Benchy Estama

In June 2015 FUSA’s trial was organized, in Port-au-Prince (Haiti), in collaboration with Fondation Athlètic d’Haïti. During a period of 5 days, FUSA selected 4 players and one coach to come to Belgium. Here, they could gain knowledge and insight about the European football system. Furthermore, they were introduced to a first division team (STVV), where they trained and learned for one month. 

Did your internship in Belgium change your perception on football? How? 

My internship in Belgium changed my perception on European football for the better. During my journey to Belgium I realized how football should be and how football players should be treated. I have learnt how to build my own confidence. Moreover, I’ve learned how and when an athlete should eat and practice. The trip to Belgium made me see and believe in my own capacity and taught me how to be a winner.

Looking back on this experience, would you change anything within the Haitian football? 

Even before I came to Belgium, I already realized that Haitian football needed some changes. But after my trip to Belgium, I had a better view on where these changes needed to be made and what they included. My biggest revelation was the one of the youth football education. Belgium focusses a lot on the youth coaches, the staff and their sport facilities. In that way they also include parents and fans. There is a lot more involvement within the youth football in Belgium, which allows the children to adapt to the real game from a young age on. In Haiti, youth education in football is rather seen as irrelevant. Something to keep young children busy. I believe that, if this changes, Haiti will be able to participate on a higher level, within the football community. z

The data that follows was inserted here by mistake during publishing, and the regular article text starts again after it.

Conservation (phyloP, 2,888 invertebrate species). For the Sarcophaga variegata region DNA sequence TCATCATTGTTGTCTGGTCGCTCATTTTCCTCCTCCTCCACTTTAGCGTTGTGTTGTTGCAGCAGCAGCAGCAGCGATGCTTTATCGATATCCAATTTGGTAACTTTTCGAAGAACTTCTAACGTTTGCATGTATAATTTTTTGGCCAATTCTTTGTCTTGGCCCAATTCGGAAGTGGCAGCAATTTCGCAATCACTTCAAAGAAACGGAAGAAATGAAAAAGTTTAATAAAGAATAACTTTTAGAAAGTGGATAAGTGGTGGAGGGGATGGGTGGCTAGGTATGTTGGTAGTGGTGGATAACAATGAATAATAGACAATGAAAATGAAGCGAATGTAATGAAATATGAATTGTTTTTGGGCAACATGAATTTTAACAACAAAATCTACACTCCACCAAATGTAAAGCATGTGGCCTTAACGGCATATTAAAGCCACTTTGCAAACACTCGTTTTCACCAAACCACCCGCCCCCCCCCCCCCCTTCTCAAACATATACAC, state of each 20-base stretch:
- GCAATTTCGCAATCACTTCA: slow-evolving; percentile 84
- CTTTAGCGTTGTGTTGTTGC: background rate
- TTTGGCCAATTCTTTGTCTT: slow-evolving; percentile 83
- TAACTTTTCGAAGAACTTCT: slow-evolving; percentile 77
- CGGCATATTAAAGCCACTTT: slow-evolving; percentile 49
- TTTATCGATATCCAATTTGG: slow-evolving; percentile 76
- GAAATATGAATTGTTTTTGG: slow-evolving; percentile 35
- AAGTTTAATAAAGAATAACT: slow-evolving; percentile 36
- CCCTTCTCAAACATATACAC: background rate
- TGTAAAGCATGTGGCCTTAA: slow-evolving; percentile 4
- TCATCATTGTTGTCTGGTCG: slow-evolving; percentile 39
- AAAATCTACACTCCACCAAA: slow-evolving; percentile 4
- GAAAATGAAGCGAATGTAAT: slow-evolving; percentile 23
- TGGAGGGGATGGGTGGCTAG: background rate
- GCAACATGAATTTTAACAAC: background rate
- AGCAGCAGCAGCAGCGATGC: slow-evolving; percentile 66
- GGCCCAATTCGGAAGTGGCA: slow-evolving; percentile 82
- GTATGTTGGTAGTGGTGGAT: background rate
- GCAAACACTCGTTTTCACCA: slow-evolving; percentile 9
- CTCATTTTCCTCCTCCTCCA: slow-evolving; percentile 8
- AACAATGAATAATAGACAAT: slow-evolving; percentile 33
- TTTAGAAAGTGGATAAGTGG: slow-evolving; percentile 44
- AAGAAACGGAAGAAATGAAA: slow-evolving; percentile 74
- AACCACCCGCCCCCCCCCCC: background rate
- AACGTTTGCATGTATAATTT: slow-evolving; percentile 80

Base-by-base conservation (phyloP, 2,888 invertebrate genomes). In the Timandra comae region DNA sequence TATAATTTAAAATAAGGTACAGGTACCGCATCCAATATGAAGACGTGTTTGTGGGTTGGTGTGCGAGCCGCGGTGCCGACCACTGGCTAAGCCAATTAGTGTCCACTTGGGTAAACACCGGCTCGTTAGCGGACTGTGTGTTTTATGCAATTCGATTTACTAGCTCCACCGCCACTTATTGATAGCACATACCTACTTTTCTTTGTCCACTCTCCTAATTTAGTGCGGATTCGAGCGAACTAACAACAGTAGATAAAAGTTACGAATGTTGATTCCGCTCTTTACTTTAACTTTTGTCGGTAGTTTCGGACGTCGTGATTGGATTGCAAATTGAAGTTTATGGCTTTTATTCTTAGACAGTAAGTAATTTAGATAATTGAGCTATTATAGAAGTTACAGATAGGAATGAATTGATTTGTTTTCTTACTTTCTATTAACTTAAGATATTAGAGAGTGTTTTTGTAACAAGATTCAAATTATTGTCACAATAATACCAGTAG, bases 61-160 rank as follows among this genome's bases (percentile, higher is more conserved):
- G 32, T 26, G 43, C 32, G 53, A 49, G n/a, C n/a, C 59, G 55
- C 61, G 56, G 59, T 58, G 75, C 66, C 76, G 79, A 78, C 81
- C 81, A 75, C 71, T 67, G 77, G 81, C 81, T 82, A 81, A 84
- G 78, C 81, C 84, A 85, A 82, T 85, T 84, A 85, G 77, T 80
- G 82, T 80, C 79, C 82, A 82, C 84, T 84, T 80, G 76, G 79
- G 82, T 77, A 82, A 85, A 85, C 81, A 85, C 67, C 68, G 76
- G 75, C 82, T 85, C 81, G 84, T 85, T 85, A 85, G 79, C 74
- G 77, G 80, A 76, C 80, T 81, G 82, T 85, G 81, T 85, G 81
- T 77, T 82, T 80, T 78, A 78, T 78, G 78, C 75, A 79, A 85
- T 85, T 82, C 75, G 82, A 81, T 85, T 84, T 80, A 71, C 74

On forehand, what did you expect of your trip to Belgium? Where there certain habits or cultural differences that surprised you? 

Before I arrived in Belgium I had little knowledge about the country. Fortunately I already received some information about the country from the CEO of FUSA (Paul Moïse). The biggest surprise, was the mentality of the Belgian inhabitants. They are more reserved. In Belgium it seemed like it’s not common to start a conversation to people you don’t know. People are more introvert than in Haiti and they like to be left to themselves. In the beginning this was hard for me to adapt to; especially because I was already miles from home. Another thing that took me by surprise, was that a lot of people didn’t know Haiti. If I referred to my country, most people glanced at me strange or started to talk about Tahiti. 

How was it like to live in a professional football club? Are there a lot of differences with Haiti? 

For what I experienced in Belgium, I can say there are no real professional clubs in Haiti. So it’s understandable that there is a huge difference. Clubs in Belgium are well structured and very well organized. They have the right equipment and personnel for everything. In Haiti we were glad to have a decent ball and a field with grass on it. 

Describe your experience with FUSA? How did the cooperation go? What were the arrangements?

My experience with FUSA was great. I enjoyed the trip to Belgium and I learned more about football than I could ever learn in a lifetime in Haiti. I didn’t only learn a lot about the game, but it also gave me a boost to perform better and train harder. This adventure made me realize what my potential was and how to work towards my dreams. I can not thank FUSA enough for this life changing experience.